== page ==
Medicaid covers certain inpatient, comprehensive services as institutional benefits. The word "institutional" has several meanings in common use, but a particular meaning in federal Medicaid requirements. In Medicaid coverage, institutional services refers to specific benefits authorized in the Social Security Act. These are hospital services, Intermediate Care Facilities for People with Intellectual disability (ICF/ID), Nursing Facility (NF), Preadmission Screening & Resident Review (PASRR), Inpatient Psychiatric Services for Individuals Under Age 21, and Services for individuals age 65 or older in an institution for mental diseases.
- Institutions are residential facilities, and assume total care of the individuals who are admitted.
- The comprehensive care includes room and board. Other Medicaid services are specifically prohibited from including room and board.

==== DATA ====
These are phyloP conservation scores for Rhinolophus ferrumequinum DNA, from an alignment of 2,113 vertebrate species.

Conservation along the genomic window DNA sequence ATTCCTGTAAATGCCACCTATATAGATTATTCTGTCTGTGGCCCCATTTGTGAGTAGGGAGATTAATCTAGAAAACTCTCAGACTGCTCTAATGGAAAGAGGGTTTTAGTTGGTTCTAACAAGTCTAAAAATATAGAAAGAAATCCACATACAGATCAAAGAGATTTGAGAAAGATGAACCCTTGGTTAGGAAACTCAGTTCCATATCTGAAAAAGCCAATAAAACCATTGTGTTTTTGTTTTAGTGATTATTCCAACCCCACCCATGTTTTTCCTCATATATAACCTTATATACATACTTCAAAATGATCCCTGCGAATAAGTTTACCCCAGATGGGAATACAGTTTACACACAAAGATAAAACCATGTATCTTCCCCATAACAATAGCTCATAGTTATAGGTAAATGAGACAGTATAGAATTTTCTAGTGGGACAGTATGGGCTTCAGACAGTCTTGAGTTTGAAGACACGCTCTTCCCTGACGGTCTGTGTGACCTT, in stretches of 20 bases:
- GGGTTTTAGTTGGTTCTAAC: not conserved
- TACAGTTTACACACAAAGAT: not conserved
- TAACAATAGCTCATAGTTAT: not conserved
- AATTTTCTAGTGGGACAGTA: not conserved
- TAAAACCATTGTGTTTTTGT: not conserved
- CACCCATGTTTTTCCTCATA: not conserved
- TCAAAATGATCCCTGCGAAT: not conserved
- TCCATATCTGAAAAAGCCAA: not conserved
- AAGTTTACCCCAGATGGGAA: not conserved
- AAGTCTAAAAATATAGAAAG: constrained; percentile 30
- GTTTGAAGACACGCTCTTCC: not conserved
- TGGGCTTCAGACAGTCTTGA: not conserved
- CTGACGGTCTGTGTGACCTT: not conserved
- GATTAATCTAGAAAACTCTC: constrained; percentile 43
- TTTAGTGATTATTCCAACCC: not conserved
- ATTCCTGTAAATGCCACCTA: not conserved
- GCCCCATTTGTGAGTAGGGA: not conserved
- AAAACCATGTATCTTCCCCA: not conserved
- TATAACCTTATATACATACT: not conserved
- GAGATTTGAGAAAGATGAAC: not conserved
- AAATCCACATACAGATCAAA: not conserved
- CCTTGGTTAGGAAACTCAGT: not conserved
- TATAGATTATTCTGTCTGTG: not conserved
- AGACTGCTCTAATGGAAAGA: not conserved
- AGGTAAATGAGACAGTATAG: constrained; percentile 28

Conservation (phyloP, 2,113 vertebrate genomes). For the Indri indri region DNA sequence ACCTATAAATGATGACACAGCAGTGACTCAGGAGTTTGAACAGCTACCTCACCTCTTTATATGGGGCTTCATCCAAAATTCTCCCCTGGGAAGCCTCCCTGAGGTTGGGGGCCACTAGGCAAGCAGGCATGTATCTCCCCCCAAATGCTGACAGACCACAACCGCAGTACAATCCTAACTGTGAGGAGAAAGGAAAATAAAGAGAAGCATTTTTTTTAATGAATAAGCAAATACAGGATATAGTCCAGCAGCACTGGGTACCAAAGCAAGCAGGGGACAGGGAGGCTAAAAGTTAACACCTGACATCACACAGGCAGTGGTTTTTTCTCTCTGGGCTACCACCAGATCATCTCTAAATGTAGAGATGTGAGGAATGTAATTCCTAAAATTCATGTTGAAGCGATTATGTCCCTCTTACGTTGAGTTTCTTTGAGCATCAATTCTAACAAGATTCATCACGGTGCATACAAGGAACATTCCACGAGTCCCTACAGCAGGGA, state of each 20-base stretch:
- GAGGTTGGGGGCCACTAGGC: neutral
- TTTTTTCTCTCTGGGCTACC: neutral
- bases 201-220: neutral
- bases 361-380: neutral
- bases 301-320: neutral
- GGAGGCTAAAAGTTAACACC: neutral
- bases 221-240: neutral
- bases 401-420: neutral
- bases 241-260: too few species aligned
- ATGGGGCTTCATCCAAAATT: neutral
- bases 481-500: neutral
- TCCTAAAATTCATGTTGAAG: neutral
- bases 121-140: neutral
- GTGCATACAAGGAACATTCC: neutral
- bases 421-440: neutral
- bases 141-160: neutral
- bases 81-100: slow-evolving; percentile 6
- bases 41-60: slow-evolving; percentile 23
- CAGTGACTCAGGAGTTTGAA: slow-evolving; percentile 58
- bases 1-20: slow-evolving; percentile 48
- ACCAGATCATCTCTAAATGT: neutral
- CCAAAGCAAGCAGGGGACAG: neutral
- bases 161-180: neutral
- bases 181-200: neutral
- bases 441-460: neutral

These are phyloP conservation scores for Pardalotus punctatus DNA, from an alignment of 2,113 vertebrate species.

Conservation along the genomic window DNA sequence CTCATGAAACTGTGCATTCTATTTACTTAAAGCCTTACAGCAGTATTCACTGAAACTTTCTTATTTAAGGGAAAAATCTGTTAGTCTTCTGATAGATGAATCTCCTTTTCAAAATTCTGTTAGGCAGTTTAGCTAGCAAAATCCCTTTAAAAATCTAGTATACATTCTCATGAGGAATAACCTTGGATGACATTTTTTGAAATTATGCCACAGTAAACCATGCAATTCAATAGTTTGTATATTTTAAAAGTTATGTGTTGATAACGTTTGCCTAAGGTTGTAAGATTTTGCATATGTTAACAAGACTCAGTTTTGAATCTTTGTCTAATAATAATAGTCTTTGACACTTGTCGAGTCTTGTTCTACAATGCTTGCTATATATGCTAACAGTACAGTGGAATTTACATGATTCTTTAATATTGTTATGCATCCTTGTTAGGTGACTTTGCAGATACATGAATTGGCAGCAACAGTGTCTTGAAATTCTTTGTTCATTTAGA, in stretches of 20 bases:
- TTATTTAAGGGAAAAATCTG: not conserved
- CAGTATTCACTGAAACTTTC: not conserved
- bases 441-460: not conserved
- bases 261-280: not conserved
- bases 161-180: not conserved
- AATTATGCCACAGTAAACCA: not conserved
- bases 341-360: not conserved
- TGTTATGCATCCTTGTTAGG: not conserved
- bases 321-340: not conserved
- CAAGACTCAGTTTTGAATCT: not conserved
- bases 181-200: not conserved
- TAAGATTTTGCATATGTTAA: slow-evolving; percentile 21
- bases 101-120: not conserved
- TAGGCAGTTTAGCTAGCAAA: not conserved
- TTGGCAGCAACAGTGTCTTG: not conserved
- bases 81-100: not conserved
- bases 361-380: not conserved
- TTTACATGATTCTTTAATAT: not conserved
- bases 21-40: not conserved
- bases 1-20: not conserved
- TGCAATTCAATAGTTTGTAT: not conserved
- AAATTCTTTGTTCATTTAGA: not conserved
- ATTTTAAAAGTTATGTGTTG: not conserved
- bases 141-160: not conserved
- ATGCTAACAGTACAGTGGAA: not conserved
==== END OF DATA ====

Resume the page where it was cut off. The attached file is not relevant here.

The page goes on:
- The comprehensive service is billed and reimbursed as a single bundled payment. (Note that states vary in what is included in the institutional rate, versus what is billed as a separately covered service. For example, physical therapy may be reimbursed as part of the bundle or as a separate service.)
- Institutions must be licensed and certified by the state, according to federal standards.
- Institutions are subject to survey at regular intervals to maintain their certification and license to operate.
- Eligibility for Medicaid may be figured differently for residents of an institution, and therefore access to Medicaid services for some individuals may be tied to need for institutional level of care.